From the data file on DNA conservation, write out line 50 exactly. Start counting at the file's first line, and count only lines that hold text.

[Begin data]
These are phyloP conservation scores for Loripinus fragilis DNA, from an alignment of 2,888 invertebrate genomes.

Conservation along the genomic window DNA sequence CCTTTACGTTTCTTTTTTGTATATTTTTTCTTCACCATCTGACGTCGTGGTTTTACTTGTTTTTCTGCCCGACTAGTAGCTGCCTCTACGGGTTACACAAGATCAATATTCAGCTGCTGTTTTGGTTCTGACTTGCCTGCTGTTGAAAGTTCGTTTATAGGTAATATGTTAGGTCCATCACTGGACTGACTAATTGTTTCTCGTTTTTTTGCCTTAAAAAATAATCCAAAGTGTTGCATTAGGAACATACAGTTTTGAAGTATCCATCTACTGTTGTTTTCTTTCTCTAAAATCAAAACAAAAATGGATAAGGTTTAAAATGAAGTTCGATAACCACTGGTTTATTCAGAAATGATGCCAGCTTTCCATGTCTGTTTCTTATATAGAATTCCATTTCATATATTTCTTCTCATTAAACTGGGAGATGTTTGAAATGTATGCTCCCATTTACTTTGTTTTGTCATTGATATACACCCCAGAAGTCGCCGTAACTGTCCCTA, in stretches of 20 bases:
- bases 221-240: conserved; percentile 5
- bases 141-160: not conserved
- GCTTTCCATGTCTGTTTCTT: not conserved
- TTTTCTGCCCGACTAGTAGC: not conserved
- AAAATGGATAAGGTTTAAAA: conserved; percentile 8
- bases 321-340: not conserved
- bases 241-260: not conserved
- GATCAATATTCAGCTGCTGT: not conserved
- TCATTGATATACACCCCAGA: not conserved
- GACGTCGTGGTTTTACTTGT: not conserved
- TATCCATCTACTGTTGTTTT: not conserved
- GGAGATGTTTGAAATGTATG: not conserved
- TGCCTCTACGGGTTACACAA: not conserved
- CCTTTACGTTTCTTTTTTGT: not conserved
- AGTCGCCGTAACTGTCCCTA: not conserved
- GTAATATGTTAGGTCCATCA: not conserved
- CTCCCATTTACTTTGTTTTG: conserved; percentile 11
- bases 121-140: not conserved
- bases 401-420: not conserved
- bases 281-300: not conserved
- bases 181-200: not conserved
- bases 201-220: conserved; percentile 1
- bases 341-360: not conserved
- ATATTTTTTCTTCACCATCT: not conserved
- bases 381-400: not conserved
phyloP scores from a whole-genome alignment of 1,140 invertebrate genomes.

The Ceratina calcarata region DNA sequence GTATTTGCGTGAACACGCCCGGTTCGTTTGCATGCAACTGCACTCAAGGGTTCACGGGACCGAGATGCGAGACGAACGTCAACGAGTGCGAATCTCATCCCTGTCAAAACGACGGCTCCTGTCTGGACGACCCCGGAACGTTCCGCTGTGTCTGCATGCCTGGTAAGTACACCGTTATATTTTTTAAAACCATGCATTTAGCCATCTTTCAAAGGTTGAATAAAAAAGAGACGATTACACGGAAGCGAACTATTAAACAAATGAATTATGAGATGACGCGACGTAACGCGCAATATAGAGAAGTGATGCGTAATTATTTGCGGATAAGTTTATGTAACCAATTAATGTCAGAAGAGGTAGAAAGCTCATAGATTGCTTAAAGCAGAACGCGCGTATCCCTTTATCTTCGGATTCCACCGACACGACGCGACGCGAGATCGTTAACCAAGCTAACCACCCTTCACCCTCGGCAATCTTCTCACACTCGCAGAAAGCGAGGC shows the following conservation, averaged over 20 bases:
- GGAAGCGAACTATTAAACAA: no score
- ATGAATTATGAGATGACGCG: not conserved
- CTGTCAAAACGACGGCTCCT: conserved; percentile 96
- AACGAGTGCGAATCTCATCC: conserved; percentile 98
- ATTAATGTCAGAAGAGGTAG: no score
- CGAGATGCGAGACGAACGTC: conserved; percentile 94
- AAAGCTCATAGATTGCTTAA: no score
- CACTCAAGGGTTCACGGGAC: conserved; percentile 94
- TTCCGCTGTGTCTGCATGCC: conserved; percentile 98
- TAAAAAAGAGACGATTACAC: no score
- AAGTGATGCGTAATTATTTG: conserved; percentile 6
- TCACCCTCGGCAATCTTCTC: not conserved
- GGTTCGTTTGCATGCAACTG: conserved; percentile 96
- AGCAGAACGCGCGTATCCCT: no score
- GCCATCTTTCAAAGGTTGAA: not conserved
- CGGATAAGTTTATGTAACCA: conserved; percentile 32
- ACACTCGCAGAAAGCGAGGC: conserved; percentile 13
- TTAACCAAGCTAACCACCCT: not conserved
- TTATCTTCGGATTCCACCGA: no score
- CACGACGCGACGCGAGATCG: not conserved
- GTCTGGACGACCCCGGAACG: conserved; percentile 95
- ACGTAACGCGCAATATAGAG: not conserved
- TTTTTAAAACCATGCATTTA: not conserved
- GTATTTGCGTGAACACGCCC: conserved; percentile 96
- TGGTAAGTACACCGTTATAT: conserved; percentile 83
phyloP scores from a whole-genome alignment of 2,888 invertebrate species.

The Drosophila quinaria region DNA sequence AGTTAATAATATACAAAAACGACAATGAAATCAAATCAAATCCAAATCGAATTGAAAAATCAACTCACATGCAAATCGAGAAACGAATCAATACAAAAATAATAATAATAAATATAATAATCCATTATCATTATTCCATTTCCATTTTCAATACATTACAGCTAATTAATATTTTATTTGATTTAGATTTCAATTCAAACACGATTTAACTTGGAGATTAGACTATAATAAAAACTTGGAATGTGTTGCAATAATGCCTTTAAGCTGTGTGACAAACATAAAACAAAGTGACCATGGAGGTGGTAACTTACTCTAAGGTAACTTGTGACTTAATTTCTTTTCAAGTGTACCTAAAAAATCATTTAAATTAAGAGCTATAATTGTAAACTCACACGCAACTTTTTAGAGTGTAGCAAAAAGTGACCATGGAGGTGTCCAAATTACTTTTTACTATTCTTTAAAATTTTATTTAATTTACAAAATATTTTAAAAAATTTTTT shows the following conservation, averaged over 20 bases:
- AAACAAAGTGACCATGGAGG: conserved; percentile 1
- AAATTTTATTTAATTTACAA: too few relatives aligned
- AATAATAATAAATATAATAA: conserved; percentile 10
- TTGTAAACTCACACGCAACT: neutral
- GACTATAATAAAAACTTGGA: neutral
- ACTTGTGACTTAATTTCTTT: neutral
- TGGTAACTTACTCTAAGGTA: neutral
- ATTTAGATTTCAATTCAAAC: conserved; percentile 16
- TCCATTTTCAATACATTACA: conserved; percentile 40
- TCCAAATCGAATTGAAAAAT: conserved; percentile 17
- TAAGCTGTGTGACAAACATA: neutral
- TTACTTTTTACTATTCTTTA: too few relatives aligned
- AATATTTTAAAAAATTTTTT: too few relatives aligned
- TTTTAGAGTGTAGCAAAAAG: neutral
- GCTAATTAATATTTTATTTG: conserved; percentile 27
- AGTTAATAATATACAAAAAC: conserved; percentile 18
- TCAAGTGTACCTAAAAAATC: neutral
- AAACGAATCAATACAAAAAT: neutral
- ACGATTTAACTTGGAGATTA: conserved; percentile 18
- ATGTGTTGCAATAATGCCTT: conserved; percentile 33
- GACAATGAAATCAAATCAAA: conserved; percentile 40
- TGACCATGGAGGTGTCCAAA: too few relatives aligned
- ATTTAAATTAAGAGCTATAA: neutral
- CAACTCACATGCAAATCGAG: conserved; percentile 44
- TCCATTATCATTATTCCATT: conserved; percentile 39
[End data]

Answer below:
- GTCTGGACGACCCCGGAACG: conserved; percentile 95